Cultivating Reasonable Expectations of Life in a World of Hyperbole

Perhaps like me you have noticed that we are living in an age where everything is AMAZING! Watch this video about this AMAZING girl! Look at photos of these fifty AMAZING bedrooms! Check out this AMAZING restaurant or this AMAZING cockatoo! If it’s not AMAZING, it’s STUNNING, SHOCKING, INCREDIBLE, LIFE-CHANGING, or UNBELIEVABLE!

At the risk of stating the obvious, most of this stuff isn’t AMAZING or any of its synonyms. At most, it’s amusing or interesting. For a moment. And then it’s forgotten.

Now, marketers and advertisers have always used hyperbole to sell products, but I find myself wondering if our age is perhaps unique in trying to sell ordinary life as AMAZING with, say, seriously overreaching claims about how much watching a two-minute video will alter your experience of the world FOR ALL TIME! Because these claims aren’t being made for products that might be sold and thus earn someone a profit. No one is making money from you watching a cute video about a cat who adopts an orphan piglet. And yet the online clamoring to get views and comments and likes is overwhelming.

I get it. No one wants to be ordinary. I don’t either. And to be honest, I’ve caught myself overdoing it when it comes to adjectives. But we seem to be living in a time where, rather than do something extraordinary, something worthy of comment or praise, we elevate the ordinary to the level of extraordinary, until everything we do, every meal we eat, every trip we take, every single thing that our child says is presented to others as a phenomenon unequaled in the history of the world. And this makes the truly ordinary stuff in your life, my life, seem pointless by comparison. Which seems dangerous. It seems like thinking that leads to depression or feelings of worthlessness or futility.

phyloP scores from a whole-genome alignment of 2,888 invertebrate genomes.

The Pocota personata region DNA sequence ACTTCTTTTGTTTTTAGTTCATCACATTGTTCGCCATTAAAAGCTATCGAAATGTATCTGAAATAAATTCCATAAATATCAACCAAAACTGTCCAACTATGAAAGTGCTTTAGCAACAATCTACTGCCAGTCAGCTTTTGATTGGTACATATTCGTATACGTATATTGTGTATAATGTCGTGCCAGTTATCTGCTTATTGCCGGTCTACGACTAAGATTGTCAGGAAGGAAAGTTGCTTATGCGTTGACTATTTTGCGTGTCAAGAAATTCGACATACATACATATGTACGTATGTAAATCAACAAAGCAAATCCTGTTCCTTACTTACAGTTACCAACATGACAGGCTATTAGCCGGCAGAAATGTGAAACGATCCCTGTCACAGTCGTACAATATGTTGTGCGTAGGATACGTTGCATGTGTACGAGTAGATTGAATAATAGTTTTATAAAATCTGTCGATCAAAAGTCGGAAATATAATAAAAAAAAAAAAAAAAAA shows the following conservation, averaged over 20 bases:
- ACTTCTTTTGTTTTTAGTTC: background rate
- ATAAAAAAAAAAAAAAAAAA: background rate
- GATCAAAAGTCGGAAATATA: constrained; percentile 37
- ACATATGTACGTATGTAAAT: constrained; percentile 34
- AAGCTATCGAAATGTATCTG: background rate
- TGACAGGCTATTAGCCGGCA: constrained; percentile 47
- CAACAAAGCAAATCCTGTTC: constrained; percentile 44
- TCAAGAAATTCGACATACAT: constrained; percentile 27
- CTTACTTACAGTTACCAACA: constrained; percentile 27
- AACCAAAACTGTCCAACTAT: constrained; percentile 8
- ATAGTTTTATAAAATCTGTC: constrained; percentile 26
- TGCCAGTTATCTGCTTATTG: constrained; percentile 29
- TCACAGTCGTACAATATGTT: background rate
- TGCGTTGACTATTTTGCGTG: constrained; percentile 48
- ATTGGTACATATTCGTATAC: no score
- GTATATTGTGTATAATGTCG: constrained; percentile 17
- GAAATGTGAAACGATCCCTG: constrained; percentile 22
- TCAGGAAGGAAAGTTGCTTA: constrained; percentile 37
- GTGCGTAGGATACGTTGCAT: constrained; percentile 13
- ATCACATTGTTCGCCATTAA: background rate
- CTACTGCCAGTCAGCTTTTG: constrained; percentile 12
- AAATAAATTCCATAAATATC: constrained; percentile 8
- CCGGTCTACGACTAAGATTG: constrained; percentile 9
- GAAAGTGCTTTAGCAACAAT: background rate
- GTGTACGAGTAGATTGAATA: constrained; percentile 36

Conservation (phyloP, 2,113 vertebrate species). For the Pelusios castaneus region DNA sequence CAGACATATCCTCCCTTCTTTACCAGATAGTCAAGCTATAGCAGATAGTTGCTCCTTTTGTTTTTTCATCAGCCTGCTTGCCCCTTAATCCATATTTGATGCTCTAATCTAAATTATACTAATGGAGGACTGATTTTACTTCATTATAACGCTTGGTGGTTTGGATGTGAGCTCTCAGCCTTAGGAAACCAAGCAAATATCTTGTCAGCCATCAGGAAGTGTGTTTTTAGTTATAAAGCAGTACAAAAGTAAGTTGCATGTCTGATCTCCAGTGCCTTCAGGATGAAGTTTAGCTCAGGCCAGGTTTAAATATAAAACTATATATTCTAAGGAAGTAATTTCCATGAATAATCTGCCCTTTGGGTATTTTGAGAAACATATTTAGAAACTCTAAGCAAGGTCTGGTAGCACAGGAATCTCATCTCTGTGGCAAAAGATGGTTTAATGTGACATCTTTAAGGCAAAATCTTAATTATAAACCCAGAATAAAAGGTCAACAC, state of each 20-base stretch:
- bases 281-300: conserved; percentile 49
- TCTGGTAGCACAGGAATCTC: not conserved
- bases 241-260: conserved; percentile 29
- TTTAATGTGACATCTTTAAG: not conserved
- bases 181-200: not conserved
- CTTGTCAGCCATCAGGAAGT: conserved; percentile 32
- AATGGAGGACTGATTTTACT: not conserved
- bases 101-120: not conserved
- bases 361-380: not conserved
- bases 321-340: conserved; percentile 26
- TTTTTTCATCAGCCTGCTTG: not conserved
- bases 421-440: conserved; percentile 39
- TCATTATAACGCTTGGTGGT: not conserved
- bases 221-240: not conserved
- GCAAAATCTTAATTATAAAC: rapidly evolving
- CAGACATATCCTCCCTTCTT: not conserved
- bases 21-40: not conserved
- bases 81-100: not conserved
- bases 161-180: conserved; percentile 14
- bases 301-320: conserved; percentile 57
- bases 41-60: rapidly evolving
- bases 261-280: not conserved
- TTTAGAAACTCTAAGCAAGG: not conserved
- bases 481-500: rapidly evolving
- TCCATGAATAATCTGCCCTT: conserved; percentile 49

Conversely, the opposite also becomes true–that every little negative thing that happens is the WORST, most HORRIFIC, most HEARTBREAKING, most CULTURE-DESTROYING thing that has ever happened. Fearmongering news anchors or op-ed pieces chip away at our joy and our confidence. Unhappy Facebook friends drag us down with their consistent negativity.

What does this do to us, to our collective psyche? It breeds extremes of emotion and opinion that we probably wouldn’t have otherwise. We become living pendulums, swinging wildly from elation to despair, all imposed on us from the outside, from YouTube and Facebook and Twitter and the 24/7 news cycle. Rational thought and measured responses are employed less and less. After all, no one else in the comments section is thinking deeply and attempting to have a rational discussion about this issue, so why should I? I get more immediate reward for that zinger I just flung into the fray than for a long, drawn-out discussion based on empathy and research.

The thing is, there’s nothing wrong with ordinary. It’s where we spend most of our time. It’s work, family, faith, and friends. It’s enjoying a concert (which, while not AMAZING or LIFE-CHANGING was enjoyable and entertaining). It’s helping your kid with his homework (for which parents should not expect accolades–it’s part of the job). It’s shoveling the driveway (without whining about it on Facebook in order to get sympathy from everyone else who also had to shovel). It’s folding the laundry (not the MOUNTAINS of laundry that are your own personal cross to bear). It’s feeding ordinary dog food to your very ordinary dog.